Not long after, it was decided that the bees would have to stay where they were until the next day, when Larry would return.
So I made my way home and two bees hitched a lift back to my place on the dashboard of my car, but remarkably, I was not stung at all. I had a very uneasy feeling. My bee adventure was not going to be as straightforward as I had hoped.
The next morning, I spoke to Alice who had tallied up all her equipment and she named a price that would other wise allow me to purchase two sets of equipment, brand spanking new. I politely declined, and instead offered her over half of what she was asking. Alice was also quite agitated, she rightly felt that Larry was a bit unprofessional and wanted to know if I was paying him. I told her I was, but declined to tell her how much. She said she would think about selling me the equipment. I advised her that if she wanted to sell them to me for my price, Larry would collect the equipment, make payment upon collection and I would just reimburse him.
Later that morning, Larry advised that he was on his way to my house. He announced that Alice’s bees were not suitable for me, (too aggressive) so he was going to bring me a swarm that he had collected elsewhere and transfer them into a box that was salvaged from Alice’s hives.
Larry arrived at my house looking a little worse for wear. All the stings he had received from the previous night had taken their toll. It was midday and warm. I offered him a glass of ice water. He pulled out one set of equipment from the gear Alice had given him and I put it on. He charged me the same price that I offered Alice for the equipment (and eventually left me with only one set instead of the agreed two). I was later surprised to hear that Alice had given him all the equipment, no charge. Especially after I had offered her the reasonable price I did and she had already let me know how unimpressed she was with him!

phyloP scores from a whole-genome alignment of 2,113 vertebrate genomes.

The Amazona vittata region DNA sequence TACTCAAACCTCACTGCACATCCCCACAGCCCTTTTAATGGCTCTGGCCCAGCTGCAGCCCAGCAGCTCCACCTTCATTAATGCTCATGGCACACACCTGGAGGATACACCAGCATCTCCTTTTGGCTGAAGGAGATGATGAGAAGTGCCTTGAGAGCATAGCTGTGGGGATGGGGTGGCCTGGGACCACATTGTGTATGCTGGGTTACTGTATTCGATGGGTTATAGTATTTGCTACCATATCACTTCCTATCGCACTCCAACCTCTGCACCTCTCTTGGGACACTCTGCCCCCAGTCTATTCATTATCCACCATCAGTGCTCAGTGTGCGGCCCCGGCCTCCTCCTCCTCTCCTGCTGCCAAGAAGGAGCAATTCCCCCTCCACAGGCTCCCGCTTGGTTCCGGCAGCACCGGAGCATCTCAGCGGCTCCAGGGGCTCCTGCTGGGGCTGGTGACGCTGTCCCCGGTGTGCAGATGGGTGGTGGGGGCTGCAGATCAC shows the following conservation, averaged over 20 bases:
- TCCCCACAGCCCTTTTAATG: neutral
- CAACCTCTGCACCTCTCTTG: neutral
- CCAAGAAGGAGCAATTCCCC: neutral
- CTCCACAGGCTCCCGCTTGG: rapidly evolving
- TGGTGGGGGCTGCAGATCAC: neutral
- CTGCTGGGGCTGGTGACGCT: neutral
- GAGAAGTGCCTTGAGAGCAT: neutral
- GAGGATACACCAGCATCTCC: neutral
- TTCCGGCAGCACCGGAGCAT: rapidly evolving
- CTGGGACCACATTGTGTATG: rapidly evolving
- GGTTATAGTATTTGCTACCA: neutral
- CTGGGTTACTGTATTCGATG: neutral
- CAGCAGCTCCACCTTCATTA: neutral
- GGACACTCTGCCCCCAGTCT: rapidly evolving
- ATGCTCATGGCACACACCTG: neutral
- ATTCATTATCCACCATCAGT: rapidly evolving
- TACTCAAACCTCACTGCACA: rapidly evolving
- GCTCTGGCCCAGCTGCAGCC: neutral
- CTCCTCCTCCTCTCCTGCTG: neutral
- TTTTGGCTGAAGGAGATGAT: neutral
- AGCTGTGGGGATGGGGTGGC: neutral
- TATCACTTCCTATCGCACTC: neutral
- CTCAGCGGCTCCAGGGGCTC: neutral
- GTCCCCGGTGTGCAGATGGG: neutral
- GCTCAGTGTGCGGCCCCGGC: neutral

Larry took a chipboard home-made swarm box from his sportscar with a corrugated metal sheet for a lid with his captured swarm inside. He also pulled out two half-hive boxes, with some half frames (more than half of the frames had broken wires or had been infested with borer moth) There was also a queen excluder, but no wax, hive base, strap, inner or outer lid. Larry explained that he would deliver the bees, but he would have to come back in a few days, to assemble the incomplete hive and put the swarm in the new box. Getting the parts to complete the hive would cost extra. (Later, Alice would tell me she gave him enough equipment to build three new hives.)
I should explain right now that by this time, my anxiety levels were pretty much shooting through the roof. This was not how I wanted to get my bees. Again, at that point, I should have said, “Thanks, but no thanks”. Silly me. But, if I was feeling bad now, I was soon to feel a whole lot worse….
The bees were in their selected spot, which Larry assured me would be ideal. I had wanted the entrance to the hive facing the fence, so they would have to fly up and over head to leave the hive, but Larry had wanted me to watch them come and go. It was apparent to me that they were transecting a thoroughfare, and getting confused by the shadecloth cover on my greenhouse, gathering at the roof. At my insistance, he turned the box around to face the fence where they could escape the hive much more freely.
(Thankfully, a visiting friend very graciously and helpfully watched the kids while all this was taking place.)
I offered everyone a coffee. I was feeling pretty strung out. Larry also seemed pretty exhausted and wanted to take a shower in my home. I admit, I refused. As my friend would later comment, Larry was the kind of man your mother warned you about. Yet, I was friendly, not wanting to be rude, or wanting an argument in my house with my children home. But I was growing increasingly uncomfortable around him.
While drinking our coffee, Larry suddenly remembered his car was in need of repair, and could not be put into reverse gear. We thought he was joking. He wasn’t. Nevertheless, my friend and I valiantly attempted to push his car up to the top of my steeply sloping driveway with no avail. Larry would have to stay at my house until he could arrange to move his car, and I certainly couldn’t go anywhere with him in my home, nor his car blocking mine in the drive. He also still had Alice’s other hive of bees in his car, and they circled around, very conspicuously in my front yard.
We waited almost two hours before his roommates arrived to help. By that time, Husband was also home. The four of them just managed to push the car uphill. And Larry was finally on his way.
The next morning, Larry advised that he was unable to come that afternoon as planned to assemble the hive. He had a disagreement with his roommates that had turned violent, resulting in the police being called. The police had also threatened to remove the licence plates of his broken sports car, as it was unregistered. He was now also homeless.